Lifestyle

REDcycle’s Recycling Program: The 10 Types of Soft Plastics Most Commonly Recycled

REDcycle- The 10 Types of Soft Plastics Most Commonly Recycled
Written by Jennifer Nini

The ABC television series War On Waste could not have come at a better time. Bringing much needed attention to the issues facing our planet, the program comes at a time when we are making critical decisions that will leave lasting impact on future generations.

Rather than take a pessimistic approach however, it offers practical ideas to help Australians curb their wasteful habits and live more sustainably.

One particular issue that the TV series brought to the forefront is the issue of soft plastics recycling. These are the plastics that you generally can’t place into kerbside recycling bins. Scroll through Facebook commentary about the show and it’s clear that many viewers didn’t even know that soft plastics could be recycled!

Types of Soft Plastics That Can Be Recycled

REDcycle, the Melbourne-based organisation featured in the show, has a soft recycling program that makes it easy for consumers to keep soft plastics out of landfill. There are over 800 REDcycle drop off points across Australia and about 300 in New Zealand. About 600 of them are located in participating Coles and Woolworths supermarkets.

Related Post: How to Encourage Your Local Government to Ban Single-Use Plastic Bags

When customers drop off the plastics in the bins, they are then collected weekly and shipped to a recycling facility (although if you’ve watched the program, you’ll know this doesn’t always happen, but that’s not the focus of this article so we’ll carry on…!)

So what soft plastics can be recycled through REDcycle soft plastic recycling program? The 10 most common form of soft plastics that can be recycled are:

  1. bread bags
  2. cereal box liners
  3. plastic bags
  4. pasta packets
  5. rice packets
  6. paper goods packaging
  7. old green bags
  8. confectionary bags and lolly wrappers
  9. biscuit wrapping
  10. paper goods packaging such as toilet paper packaging

Pasta packaging is a type of Soft Plastics That Can Be Recycled

The rule of thumb is that if it’s made from soft plastic AND can be scrunched into a ball, it can be recycled. It it’s not made from plastic or it’s too rigid and can’t be scrunched up it can’t be recycled through REDcycle. So rigid plastics such as plastic bottles, plastic containers and plastic biscuit trays are a no-no. If you’re unsure, check out the comprehensive list on the REDcycle website.

For best recycling outcomes, the company also encourages people to ensure that the plastic is as dry and empty as possible.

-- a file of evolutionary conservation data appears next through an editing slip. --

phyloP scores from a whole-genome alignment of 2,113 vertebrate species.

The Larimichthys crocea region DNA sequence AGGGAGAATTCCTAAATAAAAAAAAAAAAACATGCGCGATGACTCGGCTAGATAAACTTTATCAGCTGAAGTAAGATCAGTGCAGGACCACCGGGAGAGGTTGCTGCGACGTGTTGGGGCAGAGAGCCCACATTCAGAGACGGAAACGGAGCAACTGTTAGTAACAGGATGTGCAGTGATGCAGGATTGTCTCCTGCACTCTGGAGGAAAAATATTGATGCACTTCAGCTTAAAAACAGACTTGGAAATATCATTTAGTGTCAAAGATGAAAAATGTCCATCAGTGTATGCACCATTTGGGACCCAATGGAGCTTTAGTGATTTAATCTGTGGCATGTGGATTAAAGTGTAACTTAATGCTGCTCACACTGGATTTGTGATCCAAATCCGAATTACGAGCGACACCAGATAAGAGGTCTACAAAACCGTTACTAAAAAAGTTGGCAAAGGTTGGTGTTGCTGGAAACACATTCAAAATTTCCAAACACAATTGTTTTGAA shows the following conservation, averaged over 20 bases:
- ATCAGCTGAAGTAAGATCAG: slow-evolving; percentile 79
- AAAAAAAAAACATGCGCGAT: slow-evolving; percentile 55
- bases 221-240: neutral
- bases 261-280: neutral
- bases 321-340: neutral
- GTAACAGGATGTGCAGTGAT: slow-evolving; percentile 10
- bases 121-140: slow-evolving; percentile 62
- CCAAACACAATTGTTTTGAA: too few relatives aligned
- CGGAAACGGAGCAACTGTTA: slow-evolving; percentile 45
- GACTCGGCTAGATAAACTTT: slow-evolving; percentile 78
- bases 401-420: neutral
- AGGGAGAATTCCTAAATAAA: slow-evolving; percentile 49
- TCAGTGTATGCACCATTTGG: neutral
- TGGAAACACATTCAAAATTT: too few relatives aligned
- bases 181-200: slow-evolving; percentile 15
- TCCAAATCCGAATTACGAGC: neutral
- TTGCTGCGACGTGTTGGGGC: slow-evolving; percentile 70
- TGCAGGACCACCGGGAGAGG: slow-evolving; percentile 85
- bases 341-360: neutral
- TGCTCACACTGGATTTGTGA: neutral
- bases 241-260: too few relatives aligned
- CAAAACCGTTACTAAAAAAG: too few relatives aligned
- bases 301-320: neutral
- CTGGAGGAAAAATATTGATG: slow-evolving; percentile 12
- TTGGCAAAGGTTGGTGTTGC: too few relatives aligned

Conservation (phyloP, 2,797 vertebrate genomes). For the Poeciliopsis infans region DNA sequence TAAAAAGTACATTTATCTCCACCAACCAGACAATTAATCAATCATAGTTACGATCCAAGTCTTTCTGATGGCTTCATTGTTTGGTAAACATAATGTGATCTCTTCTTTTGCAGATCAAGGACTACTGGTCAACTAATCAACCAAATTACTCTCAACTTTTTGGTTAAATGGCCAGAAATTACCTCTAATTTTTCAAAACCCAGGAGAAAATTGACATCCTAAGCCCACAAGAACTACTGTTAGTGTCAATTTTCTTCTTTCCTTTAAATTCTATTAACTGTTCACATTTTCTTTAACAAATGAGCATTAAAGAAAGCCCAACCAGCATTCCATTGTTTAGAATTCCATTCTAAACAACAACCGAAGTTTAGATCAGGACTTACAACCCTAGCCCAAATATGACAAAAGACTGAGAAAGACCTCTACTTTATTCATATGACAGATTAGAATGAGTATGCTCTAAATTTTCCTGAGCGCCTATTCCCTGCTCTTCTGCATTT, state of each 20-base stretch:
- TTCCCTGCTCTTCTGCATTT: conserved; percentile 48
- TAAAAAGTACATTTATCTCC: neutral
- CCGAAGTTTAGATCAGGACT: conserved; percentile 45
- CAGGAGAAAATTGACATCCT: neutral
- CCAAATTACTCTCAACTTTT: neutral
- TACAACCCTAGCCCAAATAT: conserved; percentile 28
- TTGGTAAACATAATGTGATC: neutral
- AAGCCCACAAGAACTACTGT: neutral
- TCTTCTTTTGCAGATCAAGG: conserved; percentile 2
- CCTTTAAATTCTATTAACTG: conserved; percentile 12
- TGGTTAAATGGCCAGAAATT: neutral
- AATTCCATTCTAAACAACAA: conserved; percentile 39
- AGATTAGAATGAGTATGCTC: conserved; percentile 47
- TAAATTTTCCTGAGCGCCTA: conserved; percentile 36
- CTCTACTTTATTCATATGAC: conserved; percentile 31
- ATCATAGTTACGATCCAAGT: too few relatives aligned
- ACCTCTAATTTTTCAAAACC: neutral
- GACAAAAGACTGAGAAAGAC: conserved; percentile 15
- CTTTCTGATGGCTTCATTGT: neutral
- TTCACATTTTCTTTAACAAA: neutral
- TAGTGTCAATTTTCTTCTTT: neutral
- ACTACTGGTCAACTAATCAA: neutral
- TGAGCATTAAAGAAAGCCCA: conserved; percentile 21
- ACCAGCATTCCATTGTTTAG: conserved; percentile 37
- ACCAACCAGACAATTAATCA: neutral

According to the company, it has collected about 263 million pieces of soft post-consumer packaging across Australia which is enough to circle the country two and a half times.

So where does the plastic go?

In an interview with The Border Mail, REDcycle spokeswoman Elizabeth Kasell explains that the company’s Australian manufacturer Replas creates more than 200 products from the recycled soft plastic, producing items such as signage, outdoor furniture, fitness equipment and decking. “Replas are our sole manufacturer at the moment for REDcycle,” Ms Kasell said.

According to WWF’s 2015 Living Blue Planet Report, “8 million tonnes of plastic waste is dumped in the ocean each year” equivalent to 15 large garbage bags for every metre of coastline and the number is expected to double by 2025.

10 Types of Soft Plastics That Can Be Recycled

If every piece of plastic, ever created, still exists on the planet today, then REDcycle’s soft plastic recycling program is a positive step to reducing plastic’s chokehold on our planet and reminds us that the time to act is NOW. 

To work out where your nearest REDcycle drop off point is, visit the ‘Where to REDcyle’ page here.

Can’t get to a REDcycle drop-off point? No worries. You can post the soft plastics to:

RED Group, 38 Chelmsford Street, Williamstown North VIC 3016.

Want to do more to help our planet? You’ll love our guide, 20 Steps to Plastic Free Living

Enjoyed this post & want to show your gratitude? Then please support Eco Warrior Princess on Patreon!

About the author

Jennifer Nini

Jennifer Nini is a writer, activist and the founding editor of Eco Warrior Princess. In 2010, after studying Fashion Business, she launched Eco Warrior Princess to explore her interests in fashion, politics, social justice and sustainability. Jennifer is also the founder of The Social Copywriter, a digital agency harnessing the power of copywriting and content marketing to help mindful businesses reach more people. When she's not perfecting a sentence or coaching business clients, you will find her at her certified organic farm reconnecting with nature.

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